A bus rapid transit system was developed for the 2016 Rio Olympics.
Bus rapid transit is more than a way to get thousands of people to the game. Used in cities globally as an alternative to light rail, it can be a cost-effective way to transform cities for the better.
Ridership on public transit had been declining even before the spread of the virus.
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Public buses, subways and trains are relatively safe, fast and cheap. But competition from rideshares and concerns over COVID-19 will soon see some local agencies short of funds.
London was rated 2021’s most congested city.
Until train use recovers, a new approach to rail funding is needed.
The more people choose the fastest route by car, the more congested a city becomes.
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Apps are telling us how to get around our cities faster. But if each person acts only in their own interest, society at large gets stuck in traffic.
Cyclists in Melbourne are less likely than those in Dublin or Seville to ride in the rain. Understanding why is crucial.
New York’s Metropolitan Transportation Authority was hit hard by a 79% ridership reduction during the pandemic. It needs an extra $8 billion through 2024 to avoid service cuts and layoffs.
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Transit agencies could use the money to buy new subway cars, buses and maintain rails. The funding is designed to build on last year’s emergency aid, which kept transit operating through the pandemic.
Ghana is struggling to curb a surge in car accidents.
The inability to curb road accidents in Ghana is tied to colonial and neocolonial legacies.
The benefits of road-user charging are now well established. And including electric vehicles doesn’t have to be a deterrent to their uptake, as New Zealand and other nations have shown.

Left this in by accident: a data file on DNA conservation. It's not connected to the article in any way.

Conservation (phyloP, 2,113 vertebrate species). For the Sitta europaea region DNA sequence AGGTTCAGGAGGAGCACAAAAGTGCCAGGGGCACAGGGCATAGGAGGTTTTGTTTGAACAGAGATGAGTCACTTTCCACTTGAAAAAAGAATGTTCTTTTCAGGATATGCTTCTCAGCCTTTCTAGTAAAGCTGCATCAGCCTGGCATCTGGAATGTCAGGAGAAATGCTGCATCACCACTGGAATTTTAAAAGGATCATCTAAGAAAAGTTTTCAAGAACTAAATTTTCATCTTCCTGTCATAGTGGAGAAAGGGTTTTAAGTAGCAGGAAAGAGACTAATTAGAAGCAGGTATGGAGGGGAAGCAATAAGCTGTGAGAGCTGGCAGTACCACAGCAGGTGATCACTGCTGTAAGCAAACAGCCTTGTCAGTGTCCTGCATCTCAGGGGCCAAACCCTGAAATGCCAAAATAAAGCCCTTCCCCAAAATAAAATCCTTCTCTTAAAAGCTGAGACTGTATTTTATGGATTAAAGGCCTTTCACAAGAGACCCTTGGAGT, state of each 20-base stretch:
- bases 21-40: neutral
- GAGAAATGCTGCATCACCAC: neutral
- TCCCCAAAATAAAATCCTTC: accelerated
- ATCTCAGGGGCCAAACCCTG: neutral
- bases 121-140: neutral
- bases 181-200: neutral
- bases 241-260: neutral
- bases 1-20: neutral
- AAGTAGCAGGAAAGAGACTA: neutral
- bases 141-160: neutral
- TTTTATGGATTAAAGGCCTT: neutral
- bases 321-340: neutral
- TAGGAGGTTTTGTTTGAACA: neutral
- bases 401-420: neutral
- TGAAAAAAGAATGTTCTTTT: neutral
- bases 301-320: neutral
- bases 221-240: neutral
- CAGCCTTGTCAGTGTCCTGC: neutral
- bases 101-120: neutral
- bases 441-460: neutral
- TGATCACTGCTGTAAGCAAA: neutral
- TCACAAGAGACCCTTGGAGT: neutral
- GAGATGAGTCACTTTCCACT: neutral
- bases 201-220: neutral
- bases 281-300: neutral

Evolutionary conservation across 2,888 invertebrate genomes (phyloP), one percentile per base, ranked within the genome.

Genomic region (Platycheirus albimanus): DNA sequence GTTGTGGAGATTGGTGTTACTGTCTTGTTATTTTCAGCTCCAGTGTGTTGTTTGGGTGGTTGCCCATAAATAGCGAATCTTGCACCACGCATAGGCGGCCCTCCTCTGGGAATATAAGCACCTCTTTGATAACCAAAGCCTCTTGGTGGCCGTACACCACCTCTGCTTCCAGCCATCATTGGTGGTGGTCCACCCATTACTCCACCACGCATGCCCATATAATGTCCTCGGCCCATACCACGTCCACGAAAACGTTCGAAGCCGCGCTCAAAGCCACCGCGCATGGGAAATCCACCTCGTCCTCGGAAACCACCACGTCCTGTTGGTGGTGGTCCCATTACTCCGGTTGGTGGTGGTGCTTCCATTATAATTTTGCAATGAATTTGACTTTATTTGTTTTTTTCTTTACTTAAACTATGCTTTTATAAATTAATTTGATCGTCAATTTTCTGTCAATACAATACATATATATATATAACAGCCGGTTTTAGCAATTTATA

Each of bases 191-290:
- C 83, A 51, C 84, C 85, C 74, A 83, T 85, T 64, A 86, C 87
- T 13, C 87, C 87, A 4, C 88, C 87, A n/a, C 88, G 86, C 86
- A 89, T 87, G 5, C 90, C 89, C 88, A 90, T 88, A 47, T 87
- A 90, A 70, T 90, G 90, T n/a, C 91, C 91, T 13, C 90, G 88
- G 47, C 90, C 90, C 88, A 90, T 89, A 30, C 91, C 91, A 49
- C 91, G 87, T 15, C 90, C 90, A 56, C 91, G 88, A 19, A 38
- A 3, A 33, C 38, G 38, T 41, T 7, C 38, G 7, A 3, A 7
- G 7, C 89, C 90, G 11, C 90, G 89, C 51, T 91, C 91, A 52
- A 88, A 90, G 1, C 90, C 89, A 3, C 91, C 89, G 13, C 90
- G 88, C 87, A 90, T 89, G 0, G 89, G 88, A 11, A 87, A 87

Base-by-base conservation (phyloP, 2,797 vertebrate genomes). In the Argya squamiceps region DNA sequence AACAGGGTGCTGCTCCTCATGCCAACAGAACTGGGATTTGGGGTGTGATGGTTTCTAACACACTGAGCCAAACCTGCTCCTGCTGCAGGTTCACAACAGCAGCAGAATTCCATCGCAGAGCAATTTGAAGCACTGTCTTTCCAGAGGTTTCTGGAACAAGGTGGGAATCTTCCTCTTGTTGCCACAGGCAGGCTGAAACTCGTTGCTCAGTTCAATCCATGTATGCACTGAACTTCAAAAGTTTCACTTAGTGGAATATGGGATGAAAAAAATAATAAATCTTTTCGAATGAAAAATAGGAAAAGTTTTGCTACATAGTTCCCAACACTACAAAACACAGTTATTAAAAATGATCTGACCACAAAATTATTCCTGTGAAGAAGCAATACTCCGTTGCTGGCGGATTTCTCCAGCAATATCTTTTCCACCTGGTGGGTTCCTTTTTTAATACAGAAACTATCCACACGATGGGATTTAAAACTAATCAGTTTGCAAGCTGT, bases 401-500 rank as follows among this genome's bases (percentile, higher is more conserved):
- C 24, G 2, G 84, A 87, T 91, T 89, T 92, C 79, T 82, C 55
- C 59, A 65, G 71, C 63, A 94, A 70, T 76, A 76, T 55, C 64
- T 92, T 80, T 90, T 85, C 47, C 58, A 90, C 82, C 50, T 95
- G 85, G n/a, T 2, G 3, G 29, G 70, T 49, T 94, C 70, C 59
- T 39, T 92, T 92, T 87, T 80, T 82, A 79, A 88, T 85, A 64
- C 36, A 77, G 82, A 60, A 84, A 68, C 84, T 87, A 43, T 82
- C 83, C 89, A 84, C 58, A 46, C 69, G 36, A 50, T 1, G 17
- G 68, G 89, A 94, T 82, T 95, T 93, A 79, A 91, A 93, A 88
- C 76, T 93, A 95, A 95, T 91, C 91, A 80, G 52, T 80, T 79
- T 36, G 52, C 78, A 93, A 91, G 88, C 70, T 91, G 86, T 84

Electric vehicles would lower emissions, but if their lower running costs lead to increased car use that creates a whole lot of other costs for our cities.
COVID led to commuting time savings worth over $2,000 a year for each driver and $5,000 per public transport user. But as workplaces reopen, we may need road user charges to keep traffic flowing.
Motorways were once seen as a way of reducing congestion in our towns and cities. But the more we build, the more they fill with drivers.
Harvest Kitchen restaurant, on Manhattan’s Upper West Side, making use of New York City’s new policy of opening streets to walking, biking and dining.
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First trains, then cars and, now, COVID-19 have all spurred New York to reimagine how its scarce space should be used – and what residents need to survive.
As COVID-19 restrictions are eased, cities face crippling congestion if people shun crowded public transport. More frequent and faster services, using innovations like pop-up bus lanes, can avoid this.
Some new habits we’ve seen emerging during the pandemic could help us solve tricky problems like traffic congestion, which have challenged our cities for a long time.
Widespread use of autonomous vehicles could increase or cut greenhouse gas emissions. It all depends on public policy.
The sweeping introduction of driverless cars could see more vehicles on the road, driving longer distances. But smart planning could solve some of transit-associated environmental and social problems.
Smart transport solutions make better use of existing infrastructure and reduce the need to build expensive new roads.
Faced with the eye-watering costs of building infrastructure, it makes sense to turn to much more cost-effective smart technology to get traffic flowing.
Car owners’ attachment to driving and the willingness of others to switch from public transport could confound rosy predictions for autonomous vehicles.
Scenarios based on a survey of Adelaide commuters and analyses of traffic flows show it’s possible the congestion could get worse in the transition to driverless vehicles.
The school run for private school students is typically much longer than for government school students.
An analysis of trips to school has found the extra time and distance private secondary school students travel is a significant contributor to morning peak-hour congestion.
Peak-time drivers to the CBDs of Sydney and Melbourne typically earn much more than the average worker.
Commuters who drive to and from the CBD typically earn much more than most. Concerns about the fairness of charging drivers who use these busy roads at peak times are overblown.